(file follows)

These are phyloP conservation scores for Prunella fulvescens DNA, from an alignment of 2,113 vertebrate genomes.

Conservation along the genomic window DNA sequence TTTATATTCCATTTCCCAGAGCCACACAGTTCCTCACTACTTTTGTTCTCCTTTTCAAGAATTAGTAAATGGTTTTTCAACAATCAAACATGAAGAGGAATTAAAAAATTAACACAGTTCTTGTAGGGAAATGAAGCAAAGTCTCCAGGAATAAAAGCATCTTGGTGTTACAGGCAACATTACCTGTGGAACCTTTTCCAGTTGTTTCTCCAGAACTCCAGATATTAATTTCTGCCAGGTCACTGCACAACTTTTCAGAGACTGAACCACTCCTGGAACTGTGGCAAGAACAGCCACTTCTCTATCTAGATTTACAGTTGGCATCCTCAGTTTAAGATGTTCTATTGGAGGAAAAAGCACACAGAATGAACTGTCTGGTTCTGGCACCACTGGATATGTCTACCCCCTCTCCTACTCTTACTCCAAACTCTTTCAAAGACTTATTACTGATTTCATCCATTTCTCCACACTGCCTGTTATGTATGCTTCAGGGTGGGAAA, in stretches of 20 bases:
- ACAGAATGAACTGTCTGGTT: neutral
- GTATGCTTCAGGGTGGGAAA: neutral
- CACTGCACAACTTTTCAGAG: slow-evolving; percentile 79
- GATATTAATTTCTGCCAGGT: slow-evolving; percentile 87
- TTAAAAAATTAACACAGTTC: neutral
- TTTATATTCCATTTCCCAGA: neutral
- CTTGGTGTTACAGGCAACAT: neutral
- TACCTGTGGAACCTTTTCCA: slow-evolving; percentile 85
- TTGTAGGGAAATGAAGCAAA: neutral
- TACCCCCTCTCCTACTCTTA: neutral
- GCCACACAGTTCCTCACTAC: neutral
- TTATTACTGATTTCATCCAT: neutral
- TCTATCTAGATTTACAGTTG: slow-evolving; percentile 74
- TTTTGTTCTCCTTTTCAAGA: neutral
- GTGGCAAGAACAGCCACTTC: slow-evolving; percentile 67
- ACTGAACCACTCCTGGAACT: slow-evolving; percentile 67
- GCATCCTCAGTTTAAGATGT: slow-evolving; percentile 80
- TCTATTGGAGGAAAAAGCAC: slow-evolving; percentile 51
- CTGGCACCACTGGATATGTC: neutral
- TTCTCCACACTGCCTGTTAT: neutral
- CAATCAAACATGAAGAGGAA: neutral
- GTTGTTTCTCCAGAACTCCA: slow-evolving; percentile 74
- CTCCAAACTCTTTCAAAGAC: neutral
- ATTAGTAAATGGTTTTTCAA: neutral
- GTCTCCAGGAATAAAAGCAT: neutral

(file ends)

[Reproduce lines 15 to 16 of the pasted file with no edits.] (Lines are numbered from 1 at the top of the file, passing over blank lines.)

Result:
- TCTATCTAGATTTACAGTTG: slow-evolving; percentile 74
- TTTTGTTCTCCTTTTCAAGA: neutral